Favourite song of the album.  Starting off from the operatic, church organ-cloaked epic introduction, it transforms into a riff-embroiled masterpiece.  That riff gets me in the mood for anything – it’s like a simple but effective adrenaline disseminator.  The riff, I admit, is kinda similar to “New Born“…but then again, what’s wrong with that?  The entire song, to me, just yells out ‘screw the world, f*** it, f*** it, give me the truth and cut the s***”.  And that’s amazing.  Muse never lost their charm.  They just got older.  And they got much better at playing their own instruments.  After the first section(ish) of the song, it proceeds to this “I Want You (She’s So Heavy”)-ish ballad that still keeps me engaged.  Why?  Bellamy’s charismatic voice and his perfectly-placed lyrics are good enough to keep me listening forever. And ever.  Perfect song. Perfect riff. Perfect lyrics.  (A+)

7.  MK Ultra

One of my favourites from the album.  The opening riff, like almost all of Bellamy’s riffs, just gets you engaged instantaneously.  Sounding like one of the Chili Peppers’ arpeggio-atic riffs, it’s almost an unfailing component of the song.  But when Bellamy starts singing “How much destruction can you take?  How many lives will you create?” – that’s my jam right there.   When I write songs, all I can think about is how to perfectly fit in my lyrics so that the song sounds believable.  Bellamy does it effortlessly.  One more thing to note – the guitar tone throughout the song is arguably my favourite tone from the entire album.  It’s got almost a funkadelic/phased up/metallic feel to it that the other songs don’t seem to possess.  (A-)

8.  I Belong To You (Mon Coeur S’ouvre A Ta Voix)

Interesting tune.  Not immediately engage upon first listening, but it’s carries a jazzy piano riff that makes me listen to it again and again.  When Bellamy starts singing “She attacks me like a Leo…”, that’s when I really start to pay attention – it’s, again, the perfect combination of lyrics to place in that certain part of the song.  The second “song”, (the french one), just calms you down entirely.  Although I don’t speak a word of French, it still sounds sexy and intriguing.  I’ve almost got to the point where I can say the “gist” of what he’s saying just to sound cool, but in reality, have no idea what he’s actually talking about.   Finally, the end of the song, Bellamy brings the listener into an epic outro, carrying the tune up and up and up to a point where there’s no place to go.  But to stop.  And that’s exactly where he takes us.  (B)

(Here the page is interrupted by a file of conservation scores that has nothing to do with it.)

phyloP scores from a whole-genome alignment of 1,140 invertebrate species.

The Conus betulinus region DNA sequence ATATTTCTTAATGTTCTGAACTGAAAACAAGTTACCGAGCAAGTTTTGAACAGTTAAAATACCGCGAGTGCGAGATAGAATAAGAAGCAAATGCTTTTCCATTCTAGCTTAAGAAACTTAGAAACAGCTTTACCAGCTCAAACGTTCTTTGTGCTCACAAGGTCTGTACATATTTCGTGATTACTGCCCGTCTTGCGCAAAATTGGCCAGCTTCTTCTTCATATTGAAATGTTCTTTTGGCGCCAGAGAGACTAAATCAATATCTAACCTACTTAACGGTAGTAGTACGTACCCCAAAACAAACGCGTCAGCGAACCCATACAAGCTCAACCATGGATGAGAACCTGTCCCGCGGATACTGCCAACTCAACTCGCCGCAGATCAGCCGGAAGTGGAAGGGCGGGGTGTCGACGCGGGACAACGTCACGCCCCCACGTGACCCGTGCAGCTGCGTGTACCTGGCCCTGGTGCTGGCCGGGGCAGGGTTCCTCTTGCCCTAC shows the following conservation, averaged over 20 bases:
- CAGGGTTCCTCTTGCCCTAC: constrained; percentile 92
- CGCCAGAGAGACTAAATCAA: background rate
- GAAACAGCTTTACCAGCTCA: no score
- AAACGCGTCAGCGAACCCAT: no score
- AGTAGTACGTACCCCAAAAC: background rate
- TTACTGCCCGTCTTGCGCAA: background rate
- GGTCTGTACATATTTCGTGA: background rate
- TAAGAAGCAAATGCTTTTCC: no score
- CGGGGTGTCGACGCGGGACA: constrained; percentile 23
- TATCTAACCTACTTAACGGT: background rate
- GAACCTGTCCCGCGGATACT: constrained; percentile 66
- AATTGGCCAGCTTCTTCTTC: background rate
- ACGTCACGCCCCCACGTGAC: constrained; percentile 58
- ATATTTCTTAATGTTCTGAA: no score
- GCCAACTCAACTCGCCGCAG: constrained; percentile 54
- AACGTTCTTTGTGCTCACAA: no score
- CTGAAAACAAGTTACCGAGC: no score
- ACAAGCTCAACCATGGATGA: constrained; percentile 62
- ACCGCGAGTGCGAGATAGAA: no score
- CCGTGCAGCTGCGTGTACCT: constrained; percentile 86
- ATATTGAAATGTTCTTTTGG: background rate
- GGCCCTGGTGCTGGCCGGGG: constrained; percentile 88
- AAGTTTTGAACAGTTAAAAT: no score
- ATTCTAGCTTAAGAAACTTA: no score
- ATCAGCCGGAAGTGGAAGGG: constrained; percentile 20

9.  Exogenesis:  Symphony Part 1 (Overture)

The next three songs are just the focal point of the album for me.  Not an afterthought – the focal point.  Part 1, is just, similar to Invincible, a big crescendo.  The band cleverly manipulates the use of strings to bring in a Spiderman-like theme which ends up building up more and more to make it sound more theatrical than any of the band’s other previous creations.  It’s almost as if the band REJUVENATES the album by introducing a completely new set of ideas to the listener.  The first 8 songs were relatively “simple” (if I can liberally use that word) compared to the last 3 songs of the album.  In other words, the band has inserted a completely new idea into the album, making it even more interesting than the first 8 songs painted it out to be.  (B+)

10.  Exogensis:  Symphony Part 2 (Cross-Pollination)

To me, this is a perfect fusion of Bellamy’s classical music influences and a French/Muse-like theme.  It’s funny how he can take something that sounds so European and transcend standard musical conventions to make it into something completely cross-cultural (or in this case, extremely French-like – at least in the first part of the song).  After that, hints of “Unnatural Selection” comes back to mind as Dom plays his standard build-up drum fill and Bellamy rants about his classic “Invincible”-like ideologies (“Tell us, tell us your final wish…we will tell it to the world”).  Overall, it’s definitely one of my favourites off of the album – a simple package of what Muse is.  (A)

11.  Exogenesis:  Symphony Part 3 (Redemption)

Probably the most emotional song of the album.  It’s also the perfect ending.  Think about it – the entire album’s like an angsty teenager – constantly twisting and turning his emotional capacity.  From “Uprising” to “United States of Eurasia”, there’s a hateful, vindictive attitude being thrown around.  “Undisclosed Desires” and “The Resistance” paints a very optimistic/’let’s-fill-in-that-big-hole-in-your-heart’ kind of attitude.  The last three songs, and this song especially, just conclude that off perfectly by subtly stating that nothing matters – “Let’s start over again…This time we’ll get it right.”  You can take that lyric politically.  You can take it as a representation of human society’s adamancy to stay on topic when entering into times of conflict.  Or…you can take it as the perfect ending.  Brilliant.  (A)

The high points of the album:

1. Unnatural Selection

2. MK Ultra

3. The Resistance

4. United States of Eurasia

5. Exogenesis (all three of them)

Overall grade:  A-